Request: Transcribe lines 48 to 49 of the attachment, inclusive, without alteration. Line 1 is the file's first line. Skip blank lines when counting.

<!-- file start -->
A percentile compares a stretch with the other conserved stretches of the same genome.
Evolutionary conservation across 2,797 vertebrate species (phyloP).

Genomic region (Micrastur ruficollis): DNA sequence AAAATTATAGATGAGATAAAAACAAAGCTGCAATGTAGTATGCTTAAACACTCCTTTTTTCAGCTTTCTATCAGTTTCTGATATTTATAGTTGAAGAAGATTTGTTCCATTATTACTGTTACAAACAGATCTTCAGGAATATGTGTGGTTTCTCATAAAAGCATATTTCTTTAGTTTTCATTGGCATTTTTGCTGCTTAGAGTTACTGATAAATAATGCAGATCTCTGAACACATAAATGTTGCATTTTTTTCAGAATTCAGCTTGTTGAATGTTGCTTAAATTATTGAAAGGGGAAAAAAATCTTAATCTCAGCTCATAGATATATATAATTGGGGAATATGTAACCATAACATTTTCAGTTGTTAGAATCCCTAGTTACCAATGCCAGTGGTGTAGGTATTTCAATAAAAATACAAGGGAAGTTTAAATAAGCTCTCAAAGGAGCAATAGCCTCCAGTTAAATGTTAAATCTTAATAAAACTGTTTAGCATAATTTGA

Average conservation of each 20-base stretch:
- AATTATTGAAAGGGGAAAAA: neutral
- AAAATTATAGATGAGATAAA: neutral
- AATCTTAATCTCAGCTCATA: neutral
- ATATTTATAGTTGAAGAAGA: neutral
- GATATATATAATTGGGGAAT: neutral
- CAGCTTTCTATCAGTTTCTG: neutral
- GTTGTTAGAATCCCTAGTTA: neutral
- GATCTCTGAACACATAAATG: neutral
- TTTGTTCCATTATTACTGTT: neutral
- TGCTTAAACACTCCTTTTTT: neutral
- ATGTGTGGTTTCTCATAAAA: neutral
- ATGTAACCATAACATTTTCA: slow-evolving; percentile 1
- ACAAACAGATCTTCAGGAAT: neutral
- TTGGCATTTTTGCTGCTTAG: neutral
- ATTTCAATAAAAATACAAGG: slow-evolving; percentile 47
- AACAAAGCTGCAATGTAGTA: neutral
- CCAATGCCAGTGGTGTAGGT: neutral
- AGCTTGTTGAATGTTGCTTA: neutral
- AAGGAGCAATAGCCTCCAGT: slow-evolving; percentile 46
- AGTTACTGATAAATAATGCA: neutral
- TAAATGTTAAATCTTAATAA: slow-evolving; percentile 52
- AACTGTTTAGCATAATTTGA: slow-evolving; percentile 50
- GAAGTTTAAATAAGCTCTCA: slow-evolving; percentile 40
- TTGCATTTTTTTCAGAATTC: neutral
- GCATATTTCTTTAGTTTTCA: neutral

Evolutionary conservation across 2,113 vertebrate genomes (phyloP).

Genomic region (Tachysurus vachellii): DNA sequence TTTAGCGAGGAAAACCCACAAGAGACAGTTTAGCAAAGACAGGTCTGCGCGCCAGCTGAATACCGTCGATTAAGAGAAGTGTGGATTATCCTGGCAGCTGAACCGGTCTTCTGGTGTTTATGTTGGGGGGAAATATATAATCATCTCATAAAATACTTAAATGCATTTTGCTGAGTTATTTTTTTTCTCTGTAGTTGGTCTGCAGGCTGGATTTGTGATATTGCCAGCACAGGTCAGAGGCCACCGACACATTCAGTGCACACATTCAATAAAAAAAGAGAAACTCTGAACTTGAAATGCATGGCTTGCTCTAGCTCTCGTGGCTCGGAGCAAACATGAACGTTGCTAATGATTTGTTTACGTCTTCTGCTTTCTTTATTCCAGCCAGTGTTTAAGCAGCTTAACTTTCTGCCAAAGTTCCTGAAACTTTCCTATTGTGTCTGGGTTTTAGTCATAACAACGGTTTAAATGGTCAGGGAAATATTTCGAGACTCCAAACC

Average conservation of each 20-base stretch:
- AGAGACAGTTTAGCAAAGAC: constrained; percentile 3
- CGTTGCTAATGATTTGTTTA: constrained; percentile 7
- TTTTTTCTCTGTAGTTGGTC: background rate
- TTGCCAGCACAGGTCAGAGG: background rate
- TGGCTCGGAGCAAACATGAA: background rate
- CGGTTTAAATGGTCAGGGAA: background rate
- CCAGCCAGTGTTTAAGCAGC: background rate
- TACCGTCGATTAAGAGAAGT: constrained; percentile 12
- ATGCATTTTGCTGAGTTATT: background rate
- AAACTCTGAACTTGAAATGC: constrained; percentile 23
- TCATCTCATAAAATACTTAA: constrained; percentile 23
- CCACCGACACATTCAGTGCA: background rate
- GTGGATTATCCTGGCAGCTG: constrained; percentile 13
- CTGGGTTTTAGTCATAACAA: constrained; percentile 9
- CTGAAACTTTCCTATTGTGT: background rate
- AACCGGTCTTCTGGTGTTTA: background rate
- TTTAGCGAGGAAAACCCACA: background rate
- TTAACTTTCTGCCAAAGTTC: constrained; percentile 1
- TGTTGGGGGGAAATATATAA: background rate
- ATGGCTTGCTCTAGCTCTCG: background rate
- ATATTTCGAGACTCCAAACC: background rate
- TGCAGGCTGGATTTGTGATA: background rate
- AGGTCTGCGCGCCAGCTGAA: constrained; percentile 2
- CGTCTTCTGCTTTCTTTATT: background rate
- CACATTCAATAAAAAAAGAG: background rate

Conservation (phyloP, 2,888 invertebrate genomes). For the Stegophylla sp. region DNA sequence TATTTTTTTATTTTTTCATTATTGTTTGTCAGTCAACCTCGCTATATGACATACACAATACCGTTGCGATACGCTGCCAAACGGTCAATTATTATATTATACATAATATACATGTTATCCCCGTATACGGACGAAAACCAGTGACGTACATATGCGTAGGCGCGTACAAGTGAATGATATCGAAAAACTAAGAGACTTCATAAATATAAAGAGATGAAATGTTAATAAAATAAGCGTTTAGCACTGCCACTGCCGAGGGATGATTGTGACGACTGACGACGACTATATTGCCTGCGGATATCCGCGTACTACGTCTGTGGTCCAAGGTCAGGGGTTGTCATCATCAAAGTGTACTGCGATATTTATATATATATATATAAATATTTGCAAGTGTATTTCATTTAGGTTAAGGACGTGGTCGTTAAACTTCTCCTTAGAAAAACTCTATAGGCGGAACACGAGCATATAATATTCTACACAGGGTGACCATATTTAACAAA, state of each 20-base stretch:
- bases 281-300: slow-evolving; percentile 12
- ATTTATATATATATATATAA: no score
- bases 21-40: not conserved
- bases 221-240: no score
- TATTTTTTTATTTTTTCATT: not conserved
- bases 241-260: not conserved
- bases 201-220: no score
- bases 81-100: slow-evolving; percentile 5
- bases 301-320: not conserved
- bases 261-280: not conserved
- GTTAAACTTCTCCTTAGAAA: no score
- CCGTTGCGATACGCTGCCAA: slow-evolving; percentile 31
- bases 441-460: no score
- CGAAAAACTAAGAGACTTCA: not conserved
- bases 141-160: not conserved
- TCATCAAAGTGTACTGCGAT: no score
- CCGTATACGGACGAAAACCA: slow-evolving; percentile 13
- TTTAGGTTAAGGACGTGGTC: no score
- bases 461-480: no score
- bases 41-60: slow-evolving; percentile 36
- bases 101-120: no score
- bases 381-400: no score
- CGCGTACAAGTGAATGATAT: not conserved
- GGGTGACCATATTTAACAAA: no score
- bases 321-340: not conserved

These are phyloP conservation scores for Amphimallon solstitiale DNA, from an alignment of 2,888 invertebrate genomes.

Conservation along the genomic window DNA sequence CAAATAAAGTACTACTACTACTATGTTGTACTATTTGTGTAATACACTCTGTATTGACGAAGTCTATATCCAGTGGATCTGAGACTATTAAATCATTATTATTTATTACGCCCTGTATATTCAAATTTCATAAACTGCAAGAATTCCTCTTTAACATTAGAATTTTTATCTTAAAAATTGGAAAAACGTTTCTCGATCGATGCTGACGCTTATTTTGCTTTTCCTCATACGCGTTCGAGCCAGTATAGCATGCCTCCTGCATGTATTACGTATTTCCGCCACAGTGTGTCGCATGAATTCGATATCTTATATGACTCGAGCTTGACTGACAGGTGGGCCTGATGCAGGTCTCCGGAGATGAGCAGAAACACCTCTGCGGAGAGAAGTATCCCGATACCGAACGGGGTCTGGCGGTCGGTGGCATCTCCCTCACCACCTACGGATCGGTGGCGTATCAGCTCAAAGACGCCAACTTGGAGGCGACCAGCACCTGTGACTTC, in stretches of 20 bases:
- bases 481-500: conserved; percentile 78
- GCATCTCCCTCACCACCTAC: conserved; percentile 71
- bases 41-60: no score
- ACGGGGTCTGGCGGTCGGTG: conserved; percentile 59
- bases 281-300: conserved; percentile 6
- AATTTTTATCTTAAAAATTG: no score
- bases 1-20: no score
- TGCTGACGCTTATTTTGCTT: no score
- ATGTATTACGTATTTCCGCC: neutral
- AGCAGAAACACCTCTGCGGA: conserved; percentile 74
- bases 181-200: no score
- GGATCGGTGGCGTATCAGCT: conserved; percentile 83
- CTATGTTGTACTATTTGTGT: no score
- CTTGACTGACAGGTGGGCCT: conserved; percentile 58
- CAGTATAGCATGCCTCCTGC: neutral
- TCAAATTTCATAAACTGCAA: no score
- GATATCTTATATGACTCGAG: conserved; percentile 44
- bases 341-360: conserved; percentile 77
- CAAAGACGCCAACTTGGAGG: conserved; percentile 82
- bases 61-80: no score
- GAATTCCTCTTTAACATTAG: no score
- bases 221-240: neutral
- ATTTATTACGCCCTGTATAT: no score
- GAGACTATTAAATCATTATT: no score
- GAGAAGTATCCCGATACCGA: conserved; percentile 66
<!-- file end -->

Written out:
- AACCGGTCTTCTGGTGTTTA: background rate
- TTTAGCGAGGAAAACCCACA: background rate